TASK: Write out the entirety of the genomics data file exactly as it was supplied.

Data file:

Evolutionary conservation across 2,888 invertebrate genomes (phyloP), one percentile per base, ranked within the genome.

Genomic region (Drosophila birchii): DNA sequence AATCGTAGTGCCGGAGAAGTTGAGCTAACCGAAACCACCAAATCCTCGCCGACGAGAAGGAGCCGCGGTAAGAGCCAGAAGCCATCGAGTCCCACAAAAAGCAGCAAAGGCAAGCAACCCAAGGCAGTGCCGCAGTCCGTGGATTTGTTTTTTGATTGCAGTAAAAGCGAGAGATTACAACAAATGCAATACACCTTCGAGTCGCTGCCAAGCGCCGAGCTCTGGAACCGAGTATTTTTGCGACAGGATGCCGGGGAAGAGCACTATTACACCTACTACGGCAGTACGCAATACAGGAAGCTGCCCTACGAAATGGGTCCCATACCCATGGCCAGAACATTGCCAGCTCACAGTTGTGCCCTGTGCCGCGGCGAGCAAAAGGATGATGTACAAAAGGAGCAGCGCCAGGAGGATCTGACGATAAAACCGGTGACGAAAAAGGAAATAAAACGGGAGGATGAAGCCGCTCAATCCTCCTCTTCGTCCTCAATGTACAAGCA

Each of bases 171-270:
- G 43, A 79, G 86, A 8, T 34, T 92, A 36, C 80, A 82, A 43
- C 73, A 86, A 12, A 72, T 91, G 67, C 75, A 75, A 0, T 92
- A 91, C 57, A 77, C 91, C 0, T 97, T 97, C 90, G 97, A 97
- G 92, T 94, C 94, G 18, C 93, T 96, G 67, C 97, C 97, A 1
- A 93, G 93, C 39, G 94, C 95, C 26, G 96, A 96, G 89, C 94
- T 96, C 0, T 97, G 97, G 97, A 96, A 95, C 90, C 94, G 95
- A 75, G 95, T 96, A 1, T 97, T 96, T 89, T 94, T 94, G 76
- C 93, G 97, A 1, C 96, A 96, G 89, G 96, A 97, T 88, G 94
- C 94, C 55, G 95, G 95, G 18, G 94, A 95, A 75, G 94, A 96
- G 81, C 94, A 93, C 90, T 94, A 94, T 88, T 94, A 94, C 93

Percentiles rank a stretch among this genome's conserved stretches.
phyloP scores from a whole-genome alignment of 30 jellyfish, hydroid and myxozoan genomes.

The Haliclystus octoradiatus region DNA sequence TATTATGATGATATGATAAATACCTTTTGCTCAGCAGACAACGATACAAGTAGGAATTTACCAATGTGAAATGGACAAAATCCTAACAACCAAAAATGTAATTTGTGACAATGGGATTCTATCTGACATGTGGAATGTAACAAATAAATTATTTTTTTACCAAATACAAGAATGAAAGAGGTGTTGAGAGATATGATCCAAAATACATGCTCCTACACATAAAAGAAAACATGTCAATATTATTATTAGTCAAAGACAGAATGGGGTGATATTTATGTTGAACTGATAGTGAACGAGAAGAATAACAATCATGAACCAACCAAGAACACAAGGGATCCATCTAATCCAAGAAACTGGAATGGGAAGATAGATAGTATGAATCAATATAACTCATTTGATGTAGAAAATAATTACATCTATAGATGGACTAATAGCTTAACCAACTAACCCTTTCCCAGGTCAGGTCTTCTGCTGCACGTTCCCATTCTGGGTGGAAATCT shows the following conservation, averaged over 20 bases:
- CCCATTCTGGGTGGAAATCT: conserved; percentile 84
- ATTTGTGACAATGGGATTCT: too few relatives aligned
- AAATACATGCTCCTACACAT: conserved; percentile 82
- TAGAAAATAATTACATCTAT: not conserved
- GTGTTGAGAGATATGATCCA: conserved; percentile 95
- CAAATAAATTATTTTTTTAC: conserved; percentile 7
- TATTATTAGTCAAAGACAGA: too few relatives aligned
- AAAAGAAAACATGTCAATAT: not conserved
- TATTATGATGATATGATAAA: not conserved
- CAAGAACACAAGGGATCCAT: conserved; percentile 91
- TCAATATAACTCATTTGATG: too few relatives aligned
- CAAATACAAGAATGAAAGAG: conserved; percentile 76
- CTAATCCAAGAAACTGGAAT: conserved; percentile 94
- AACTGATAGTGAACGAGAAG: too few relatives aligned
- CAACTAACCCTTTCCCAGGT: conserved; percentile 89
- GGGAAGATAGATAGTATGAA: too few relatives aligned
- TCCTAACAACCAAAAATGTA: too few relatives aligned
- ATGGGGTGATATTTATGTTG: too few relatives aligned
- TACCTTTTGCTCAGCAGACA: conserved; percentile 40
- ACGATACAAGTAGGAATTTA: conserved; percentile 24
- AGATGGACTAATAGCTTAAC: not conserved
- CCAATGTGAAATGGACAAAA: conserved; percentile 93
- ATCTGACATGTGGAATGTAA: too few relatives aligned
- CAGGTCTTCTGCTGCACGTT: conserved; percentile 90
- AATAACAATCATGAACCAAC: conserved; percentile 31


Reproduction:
Evolutionary conservation across 2,888 invertebrate genomes (phyloP), one percentile per base, ranked within the genome.

Genomic region (Drosophila birchii): DNA sequence AATCGTAGTGCCGGAGAAGTTGAGCTAACCGAAACCACCAAATCCTCGCCGACGAGAAGGAGCCGCGGTAAGAGCCAGAAGCCATCGAGTCCCACAAAAAGCAGCAAAGGCAAGCAACCCAAGGCAGTGCCGCAGTCCGTGGATTTGTTTTTTGATTGCAGTAAAAGCGAGAGATTACAACAAATGCAATACACCTTCGAGTCGCTGCCAAGCGCCGAGCTCTGGAACCGAGTATTTTTGCGACAGGATGCCGGGGAAGAGCACTATTACACCTACTACGGCAGTACGCAATACAGGAAGCTGCCCTACGAAATGGGTCCCATACCCATGGCCAGAACATTGCCAGCTCACAGTTGTGCCCTGTGCCGCGGCGAGCAAAAGGATGATGTACAAAAGGAGCAGCGCCAGGAGGATCTGACGATAAAACCGGTGACGAAAAAGGAAATAAAACGGGAGGATGAAGCCGCTCAATCCTCCTCTTCGTCCTCAATGTACAAGCA

Each of bases 171-270:
- G 43, A 79, G 86, A 8, T 34, T 92, A 36, C 80, A 82, A 43
- C 73, A 86, A 12, A 72, T 91, G 67, C 75, A 75, A 0, T 92
- A 91, C 57, A 77, C 91, C 0, T 97, T 97, C 90, G 97, A 97
- G 92, T 94, C 94, G 18, C 93, T 96, G 67, C 97, C 97, A 1
- A 93, G 93, C 39, G 94, C 95, C 26, G 96, A 96, G 89, C 94
- T 96, C 0, T 97, G 97, G 97, A 96, A 95, C 90, C 94, G 95
- A 75, G 95, T 96, A 1, T 97, T 96, T 89, T 94, T 94, G 76
- C 93, G 97, A 1, C 96, A 96, G 89, G 96, A 97, T 88, G 94
- C 94, C 55, G 95, G 95, G 18, G 94, A 95, A 75, G 94, A 96
- G 81, C 94, A 93, C 90, T 94, A 94, T 88, T 94, A 94, C 93

Percentiles rank a stretch among this genome's conserved stretches.
phyloP scores from a whole-genome alignment of 30 jellyfish, hydroid and myxozoan genomes.

The Haliclystus octoradiatus region DNA sequence TATTATGATGATATGATAAATACCTTTTGCTCAGCAGACAACGATACAAGTAGGAATTTACCAATGTGAAATGGACAAAATCCTAACAACCAAAAATGTAATTTGTGACAATGGGATTCTATCTGACATGTGGAATGTAACAAATAAATTATTTTTTTACCAAATACAAGAATGAAAGAGGTGTTGAGAGATATGATCCAAAATACATGCTCCTACACATAAAAGAAAACATGTCAATATTATTATTAGTCAAAGACAGAATGGGGTGATATTTATGTTGAACTGATAGTGAACGAGAAGAATAACAATCATGAACCAACCAAGAACACAAGGGATCCATCTAATCCAAGAAACTGGAATGGGAAGATAGATAGTATGAATCAATATAACTCATTTGATGTAGAAAATAATTACATCTATAGATGGACTAATAGCTTAACCAACTAACCCTTTCCCAGGTCAGGTCTTCTGCTGCACGTTCCCATTCTGGGTGGAAATCT shows the following conservation, averaged over 20 bases:
- CCCATTCTGGGTGGAAATCT: conserved; percentile 84
- ATTTGTGACAATGGGATTCT: too few relatives aligned
- AAATACATGCTCCTACACAT: conserved; percentile 82
- TAGAAAATAATTACATCTAT: not conserved
- GTGTTGAGAGATATGATCCA: conserved; percentile 95
- CAAATAAATTATTTTTTTAC: conserved; percentile 7
- TATTATTAGTCAAAGACAGA: too few relatives aligned
- AAAAGAAAACATGTCAATAT: not conserved
- TATTATGATGATATGATAAA: not conserved
- CAAGAACACAAGGGATCCAT: conserved; percentile 91
- TCAATATAACTCATTTGATG: too few relatives aligned
- CAAATACAAGAATGAAAGAG: conserved; percentile 76
- CTAATCCAAGAAACTGGAAT: conserved; percentile 94
- AACTGATAGTGAACGAGAAG: too few relatives aligned
- CAACTAACCCTTTCCCAGGT: conserved; percentile 89
- GGGAAGATAGATAGTATGAA: too few relatives aligned
- TCCTAACAACCAAAAATGTA: too few relatives aligned
- ATGGGGTGATATTTATGTTG: too few relatives aligned
- TACCTTTTGCTCAGCAGACA: conserved; percentile 40
- ACGATACAAGTAGGAATTTA: conserved; percentile 24
- AGATGGACTAATAGCTTAAC: not conserved
- CCAATGTGAAATGGACAAAA: conserved; percentile 93
- ATCTGACATGTGGAATGTAA: too few relatives aligned
- CAGGTCTTCTGCTGCACGTT: conserved; percentile 90
- AATAACAATCATGAACCAAC: conserved; percentile 31